The University of North Carolina has been entangled in allegations from the NCAA for more than a year now. Charges of misconduct revolve around their athletic programs and twenty years of imaginary classes. Allegedly. Probably. Well, at least strongly probable.
Now UNC must await a full-on investigation by the NCAA whose inquiry began Spring of 2015. Citing lack of institutional control as well as other infractions, the Tarheels face an uphill battle.
Meanwhile, the Southern Association of Colleges and Schools Commission on Colleges removed its probationary label from their accreditation – rolling back some of the fog shrouding the program. Violations included failures in academic integrity and control of athletics.
It seems some of the reforms are working to restore faith but the impending NCAA investigation still looms.
Although the NCAA will undoubtedly make a fair and just ruling, it’s the court of public opinion that will be the harshest judge. To that honorable bench the question must truly be asked: What difference does it make?
While this may sound like a question posed by presumptive presidential nominee Hillary Clinton, it is actually a rather serious one. Do academic standards really matter in collegiate sports or are they just a feel-good pat on the back akin to COEXIST bumper stickers or hybrid SUVs?
Every Saturday, from the turn of autumn leaves to frost-laden turf, college football grips America’s majority of television time. Rivalries fuel friendships and divide families. Once the frost begins to thaw, March Madness enthralls the Carolinas as Tobacco Road shows the rest of the country true basketball prowess.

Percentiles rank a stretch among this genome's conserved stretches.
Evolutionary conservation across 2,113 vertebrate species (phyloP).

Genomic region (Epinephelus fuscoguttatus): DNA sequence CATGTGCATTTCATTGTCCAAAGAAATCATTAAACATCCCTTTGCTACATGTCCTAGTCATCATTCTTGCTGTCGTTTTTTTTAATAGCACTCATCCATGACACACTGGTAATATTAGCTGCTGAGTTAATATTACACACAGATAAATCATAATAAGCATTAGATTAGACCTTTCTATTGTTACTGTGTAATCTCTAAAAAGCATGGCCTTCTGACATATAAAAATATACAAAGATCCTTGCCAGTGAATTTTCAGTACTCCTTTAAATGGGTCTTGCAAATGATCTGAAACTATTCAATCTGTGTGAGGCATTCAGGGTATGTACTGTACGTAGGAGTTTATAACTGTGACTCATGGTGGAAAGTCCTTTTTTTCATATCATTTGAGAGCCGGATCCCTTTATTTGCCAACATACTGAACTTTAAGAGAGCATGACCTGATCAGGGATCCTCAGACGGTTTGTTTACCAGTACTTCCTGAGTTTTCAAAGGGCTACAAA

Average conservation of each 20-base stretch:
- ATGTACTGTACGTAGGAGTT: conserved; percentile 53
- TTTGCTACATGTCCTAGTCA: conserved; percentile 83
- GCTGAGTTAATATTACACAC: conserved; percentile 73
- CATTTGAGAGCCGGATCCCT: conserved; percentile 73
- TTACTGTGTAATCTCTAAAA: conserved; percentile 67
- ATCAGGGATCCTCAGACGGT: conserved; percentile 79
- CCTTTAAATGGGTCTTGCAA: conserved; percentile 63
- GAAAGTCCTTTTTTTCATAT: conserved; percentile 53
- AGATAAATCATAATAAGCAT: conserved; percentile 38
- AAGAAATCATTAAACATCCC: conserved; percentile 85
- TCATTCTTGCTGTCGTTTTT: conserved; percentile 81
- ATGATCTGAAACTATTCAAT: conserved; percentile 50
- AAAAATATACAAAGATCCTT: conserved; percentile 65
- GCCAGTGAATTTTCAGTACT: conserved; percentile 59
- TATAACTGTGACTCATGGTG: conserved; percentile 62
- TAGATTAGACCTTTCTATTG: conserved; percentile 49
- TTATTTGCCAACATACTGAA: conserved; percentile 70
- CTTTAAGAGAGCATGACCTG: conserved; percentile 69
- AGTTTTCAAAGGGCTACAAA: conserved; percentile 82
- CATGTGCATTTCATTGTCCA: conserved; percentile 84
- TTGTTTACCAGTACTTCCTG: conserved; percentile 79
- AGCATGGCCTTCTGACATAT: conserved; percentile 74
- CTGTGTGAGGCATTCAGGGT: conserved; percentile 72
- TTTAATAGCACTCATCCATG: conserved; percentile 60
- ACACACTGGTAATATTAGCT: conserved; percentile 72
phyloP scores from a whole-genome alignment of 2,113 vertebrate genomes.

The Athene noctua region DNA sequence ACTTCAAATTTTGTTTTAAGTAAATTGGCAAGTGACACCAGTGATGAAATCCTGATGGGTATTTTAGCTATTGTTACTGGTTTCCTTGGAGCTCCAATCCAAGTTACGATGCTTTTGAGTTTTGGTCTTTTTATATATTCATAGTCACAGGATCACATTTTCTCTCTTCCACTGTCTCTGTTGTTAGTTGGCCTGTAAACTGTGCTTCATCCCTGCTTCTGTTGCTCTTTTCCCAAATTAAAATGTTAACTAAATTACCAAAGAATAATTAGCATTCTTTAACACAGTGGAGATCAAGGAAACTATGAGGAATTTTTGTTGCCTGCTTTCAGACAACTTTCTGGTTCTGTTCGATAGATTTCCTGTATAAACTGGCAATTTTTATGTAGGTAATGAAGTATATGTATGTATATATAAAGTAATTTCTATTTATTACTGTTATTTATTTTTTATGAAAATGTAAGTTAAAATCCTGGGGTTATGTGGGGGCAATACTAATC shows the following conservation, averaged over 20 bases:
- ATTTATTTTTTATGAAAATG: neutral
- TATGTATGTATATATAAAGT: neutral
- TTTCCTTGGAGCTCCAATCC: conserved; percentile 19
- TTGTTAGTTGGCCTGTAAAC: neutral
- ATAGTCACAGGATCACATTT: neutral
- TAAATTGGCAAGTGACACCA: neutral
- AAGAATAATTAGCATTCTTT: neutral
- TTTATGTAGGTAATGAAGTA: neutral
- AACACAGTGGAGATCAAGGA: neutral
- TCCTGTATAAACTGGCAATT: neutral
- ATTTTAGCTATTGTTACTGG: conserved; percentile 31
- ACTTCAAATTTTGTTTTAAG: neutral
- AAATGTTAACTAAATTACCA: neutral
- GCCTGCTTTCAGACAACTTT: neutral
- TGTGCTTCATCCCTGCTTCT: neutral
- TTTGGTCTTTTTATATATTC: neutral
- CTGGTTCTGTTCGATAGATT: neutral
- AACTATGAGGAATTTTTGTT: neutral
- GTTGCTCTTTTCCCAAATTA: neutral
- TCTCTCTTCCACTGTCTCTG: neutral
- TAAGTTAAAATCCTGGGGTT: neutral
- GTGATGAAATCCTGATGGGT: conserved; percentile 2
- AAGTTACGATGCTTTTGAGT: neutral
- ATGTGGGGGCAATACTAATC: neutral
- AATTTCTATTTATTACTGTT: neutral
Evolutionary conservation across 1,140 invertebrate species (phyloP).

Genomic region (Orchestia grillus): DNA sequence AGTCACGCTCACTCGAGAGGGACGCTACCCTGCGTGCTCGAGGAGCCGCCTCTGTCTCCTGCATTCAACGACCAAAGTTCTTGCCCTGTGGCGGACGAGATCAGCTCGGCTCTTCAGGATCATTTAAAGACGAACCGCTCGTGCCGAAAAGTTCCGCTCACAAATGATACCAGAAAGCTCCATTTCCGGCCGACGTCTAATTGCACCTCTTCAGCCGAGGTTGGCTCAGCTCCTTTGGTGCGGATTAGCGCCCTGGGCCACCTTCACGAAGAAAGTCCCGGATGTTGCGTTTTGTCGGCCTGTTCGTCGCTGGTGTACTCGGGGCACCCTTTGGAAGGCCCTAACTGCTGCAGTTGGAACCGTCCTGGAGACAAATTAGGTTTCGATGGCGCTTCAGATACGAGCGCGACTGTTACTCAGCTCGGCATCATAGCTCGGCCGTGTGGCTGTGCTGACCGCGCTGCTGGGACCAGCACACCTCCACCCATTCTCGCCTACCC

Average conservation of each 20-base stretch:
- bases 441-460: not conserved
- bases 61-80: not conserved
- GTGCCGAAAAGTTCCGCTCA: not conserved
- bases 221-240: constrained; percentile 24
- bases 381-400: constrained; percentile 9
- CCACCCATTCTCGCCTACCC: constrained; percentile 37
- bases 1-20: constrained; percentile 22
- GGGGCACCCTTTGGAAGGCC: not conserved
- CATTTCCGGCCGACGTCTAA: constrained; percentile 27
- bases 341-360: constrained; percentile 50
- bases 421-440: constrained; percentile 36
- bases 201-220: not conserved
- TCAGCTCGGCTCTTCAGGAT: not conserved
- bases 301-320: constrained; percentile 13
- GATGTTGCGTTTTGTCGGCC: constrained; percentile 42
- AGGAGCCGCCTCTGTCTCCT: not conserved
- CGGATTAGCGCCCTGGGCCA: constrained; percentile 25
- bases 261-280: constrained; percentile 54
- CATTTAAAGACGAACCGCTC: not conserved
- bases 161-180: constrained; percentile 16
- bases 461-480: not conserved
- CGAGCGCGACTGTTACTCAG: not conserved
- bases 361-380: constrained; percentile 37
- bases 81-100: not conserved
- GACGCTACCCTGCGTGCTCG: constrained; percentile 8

As thousands of collegiate athletes take the courts and fields each year, not much unlike the Gladiators of ancient Rome, millions of adoring fans cheer on their battles. Buzzer beaters and fourth down conversions are met with roars of applause. In fact, the furthest thing from the minds of these paying spectators is the current GPA of the star player.
Look at the 2015 revenue totals from collegiate athletic programs. Coming in first place across all NCAA schools is Texas A&M with an impressive $192,608,876 in total revenue. The top ten schools have a combined revenue of over $1.5 billion. Our most egregious offender of NCAA rules, UNC, didn’t even make the top thirty, coming in at thirty-second with just over $89 million in revenue.
It’s not philosophy or calculus that has created a multi-billion dollar industry — it’s athletics.
Sure, rules are important to follow, and no one should be given carte blanche to break those rules. If UNC is found guilty, the NCAA has a right to impose sanctions, sentence the Heels to double secret probation, or any other form of punishment they see fit.
What truly needs to be addressed though is the hypocrisy of college sports. No stadium is packed for mathletes and no professor will ever draw in a multi-million dollar salary like Roy Williams or Urban Myers. It will always be an arena packed with paying customers, looking for a show performed by young college students, that puts food on the NCAA’s table. Either they will back up their stance that academics are top priority and place athlete education above the ESPN contracts, or they will embrace their true motive of building luxury boxes on the backs of talented youths looking to better themselves with a depreciating degree. Once they start treating it like it is, then they might have grounds to take a serious stance on something as trivial as academic standards.